Once again, the case of Omar Khadr is causing a firestorm. The Conservatives are up in arms. But Jamie Carroll reviews the facts of the case:
Notwithstanding his sins — or the sins of his family — Omar Khadr was a 15-year-old boy with Canadian citizenship when he was captured by U.S. troops following a firefight at a suspected al Qaida compound in Afghanistan in 2002 that resulted in the death of American army medic Sgt. Christopher Speer. His country didn’t give a rat’s ass about whether he lived or died for more than a decade.
Brought from Mississauga to the tribal regions of the Afghanistan/Pakistan border by his jihadist father when he was 14, Omar Khadr was taken from the scene of that firefight unconscious and very seriously wounded. When medics discovered him under the rubble left behind by A-10 Warthogs and other heavy ordinance, he repeatedly begged them to kill him. He was given initial medical treatment at Bagram AFB by United States military personnel. The extent and quality of that (and subsequent) treatment has never been clear.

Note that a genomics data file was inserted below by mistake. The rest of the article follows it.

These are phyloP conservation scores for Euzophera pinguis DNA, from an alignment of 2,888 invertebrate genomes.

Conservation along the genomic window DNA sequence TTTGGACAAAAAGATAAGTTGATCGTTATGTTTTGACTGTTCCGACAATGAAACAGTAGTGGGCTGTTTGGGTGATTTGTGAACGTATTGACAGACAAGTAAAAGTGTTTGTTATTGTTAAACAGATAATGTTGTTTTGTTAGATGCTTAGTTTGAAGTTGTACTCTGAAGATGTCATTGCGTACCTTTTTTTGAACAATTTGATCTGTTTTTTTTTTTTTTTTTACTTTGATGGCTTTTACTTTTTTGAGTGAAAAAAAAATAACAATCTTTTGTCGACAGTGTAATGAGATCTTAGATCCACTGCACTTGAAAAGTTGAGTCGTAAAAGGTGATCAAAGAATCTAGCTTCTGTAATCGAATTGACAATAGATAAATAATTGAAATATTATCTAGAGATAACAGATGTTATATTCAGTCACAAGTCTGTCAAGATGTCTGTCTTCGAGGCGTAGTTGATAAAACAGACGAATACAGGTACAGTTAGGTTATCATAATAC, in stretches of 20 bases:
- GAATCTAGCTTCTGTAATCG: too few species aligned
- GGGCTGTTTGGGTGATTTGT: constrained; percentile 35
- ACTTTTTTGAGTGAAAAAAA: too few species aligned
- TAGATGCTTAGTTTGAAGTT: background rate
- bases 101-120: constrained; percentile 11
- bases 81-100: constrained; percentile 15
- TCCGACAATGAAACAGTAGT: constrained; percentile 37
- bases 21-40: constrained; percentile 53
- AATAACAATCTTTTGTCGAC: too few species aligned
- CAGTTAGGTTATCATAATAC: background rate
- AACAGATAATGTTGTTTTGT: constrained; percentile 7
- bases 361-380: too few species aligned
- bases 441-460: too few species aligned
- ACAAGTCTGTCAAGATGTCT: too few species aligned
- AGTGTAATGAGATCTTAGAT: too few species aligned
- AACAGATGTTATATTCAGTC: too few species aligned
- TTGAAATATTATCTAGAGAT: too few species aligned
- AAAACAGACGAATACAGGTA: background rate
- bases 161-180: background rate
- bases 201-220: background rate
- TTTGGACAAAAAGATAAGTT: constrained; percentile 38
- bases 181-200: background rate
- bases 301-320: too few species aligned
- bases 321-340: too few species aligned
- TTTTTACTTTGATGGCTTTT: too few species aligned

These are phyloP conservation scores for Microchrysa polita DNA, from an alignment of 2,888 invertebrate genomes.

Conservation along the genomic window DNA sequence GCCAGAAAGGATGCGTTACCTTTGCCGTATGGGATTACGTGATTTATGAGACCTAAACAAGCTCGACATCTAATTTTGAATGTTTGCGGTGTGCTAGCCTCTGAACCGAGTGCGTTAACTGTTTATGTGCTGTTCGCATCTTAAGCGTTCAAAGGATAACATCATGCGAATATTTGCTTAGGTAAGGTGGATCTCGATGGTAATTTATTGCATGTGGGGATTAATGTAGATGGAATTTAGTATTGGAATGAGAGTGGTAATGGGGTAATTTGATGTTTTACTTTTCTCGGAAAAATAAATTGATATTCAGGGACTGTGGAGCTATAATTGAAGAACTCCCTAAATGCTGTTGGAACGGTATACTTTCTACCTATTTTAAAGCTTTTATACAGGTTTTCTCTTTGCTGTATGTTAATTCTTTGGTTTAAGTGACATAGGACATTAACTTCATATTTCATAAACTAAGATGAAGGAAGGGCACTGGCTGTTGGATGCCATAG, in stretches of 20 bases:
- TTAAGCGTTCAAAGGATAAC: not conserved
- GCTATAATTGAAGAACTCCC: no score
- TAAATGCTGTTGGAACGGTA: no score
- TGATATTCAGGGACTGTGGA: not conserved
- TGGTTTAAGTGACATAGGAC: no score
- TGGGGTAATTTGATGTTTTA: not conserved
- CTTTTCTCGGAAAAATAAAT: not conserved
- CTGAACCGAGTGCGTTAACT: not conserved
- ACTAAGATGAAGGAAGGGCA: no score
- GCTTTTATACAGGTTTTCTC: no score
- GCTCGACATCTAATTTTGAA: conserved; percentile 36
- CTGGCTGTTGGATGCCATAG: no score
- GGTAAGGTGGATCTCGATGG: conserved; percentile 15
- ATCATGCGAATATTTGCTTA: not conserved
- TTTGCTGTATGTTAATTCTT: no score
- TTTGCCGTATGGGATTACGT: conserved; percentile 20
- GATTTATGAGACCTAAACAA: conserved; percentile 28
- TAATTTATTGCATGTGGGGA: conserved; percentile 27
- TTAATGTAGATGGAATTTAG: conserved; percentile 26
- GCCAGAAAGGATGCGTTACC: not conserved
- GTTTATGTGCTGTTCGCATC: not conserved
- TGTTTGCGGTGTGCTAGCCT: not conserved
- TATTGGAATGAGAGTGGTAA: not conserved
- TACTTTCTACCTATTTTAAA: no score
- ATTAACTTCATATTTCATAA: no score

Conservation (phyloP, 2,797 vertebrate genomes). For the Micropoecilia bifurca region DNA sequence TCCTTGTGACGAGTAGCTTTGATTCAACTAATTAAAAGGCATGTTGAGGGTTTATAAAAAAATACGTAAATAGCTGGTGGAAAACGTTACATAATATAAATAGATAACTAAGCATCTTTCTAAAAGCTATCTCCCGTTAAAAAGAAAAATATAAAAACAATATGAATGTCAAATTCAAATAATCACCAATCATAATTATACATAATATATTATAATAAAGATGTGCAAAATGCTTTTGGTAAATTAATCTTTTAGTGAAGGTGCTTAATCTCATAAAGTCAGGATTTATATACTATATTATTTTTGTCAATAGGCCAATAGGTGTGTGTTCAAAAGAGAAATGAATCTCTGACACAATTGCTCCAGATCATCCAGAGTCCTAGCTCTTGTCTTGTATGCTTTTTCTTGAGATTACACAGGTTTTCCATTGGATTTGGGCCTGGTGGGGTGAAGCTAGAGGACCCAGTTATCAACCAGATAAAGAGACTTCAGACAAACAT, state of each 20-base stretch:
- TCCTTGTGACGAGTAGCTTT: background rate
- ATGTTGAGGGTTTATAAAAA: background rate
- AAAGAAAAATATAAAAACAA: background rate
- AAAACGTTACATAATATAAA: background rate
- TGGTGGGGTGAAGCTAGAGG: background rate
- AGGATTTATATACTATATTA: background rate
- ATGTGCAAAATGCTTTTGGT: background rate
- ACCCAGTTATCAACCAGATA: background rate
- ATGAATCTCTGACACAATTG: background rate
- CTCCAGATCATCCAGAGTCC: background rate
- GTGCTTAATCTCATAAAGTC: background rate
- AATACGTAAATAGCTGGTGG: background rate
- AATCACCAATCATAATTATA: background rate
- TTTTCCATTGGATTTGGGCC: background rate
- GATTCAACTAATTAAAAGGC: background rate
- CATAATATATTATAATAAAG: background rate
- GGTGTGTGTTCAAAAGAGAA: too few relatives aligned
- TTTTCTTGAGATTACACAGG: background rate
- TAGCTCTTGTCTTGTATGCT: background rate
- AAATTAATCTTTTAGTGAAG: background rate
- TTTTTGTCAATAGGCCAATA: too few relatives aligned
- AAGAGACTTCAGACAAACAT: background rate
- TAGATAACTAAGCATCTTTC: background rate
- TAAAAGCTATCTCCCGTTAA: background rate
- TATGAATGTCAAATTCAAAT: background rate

For the next ten years — from the age of 16 to 26 – Omar Khadr was a prisoner of the United States government in Guantanamo Bay, Cuba. Housed with adult prisoners, he was subjected to ‘enhanced interrogation techniques’ for months on end (following the death of another inmate, Khadr’s principle interrogator, Joshua Claus, was convicted of maltreatment and assault). Khadr eventually confessed to his captors.
During those same ten years, the Canadian government did almost nothing to secure Khadr’s removal to a non-military jurisdiction in the U.S., or to repatriate him home for trial in Canada. Oh, the usual paperwork was filled and letters sent, and a series of ministers (and prime ministers) expressed concern before the cameras when asked from time to time about “that Canadian kid in Gitmo.” But that was it.
The Supreme Court has decreed that Khadr's fundamental rights were violated and has directed the government to initiate a remedy. There is a price to be paid when justice is delayed. You can bet that almost no one wanted to pay that price. But you can also bet that price comes with good legal advice.
The money should be paid -- and we should get over it.
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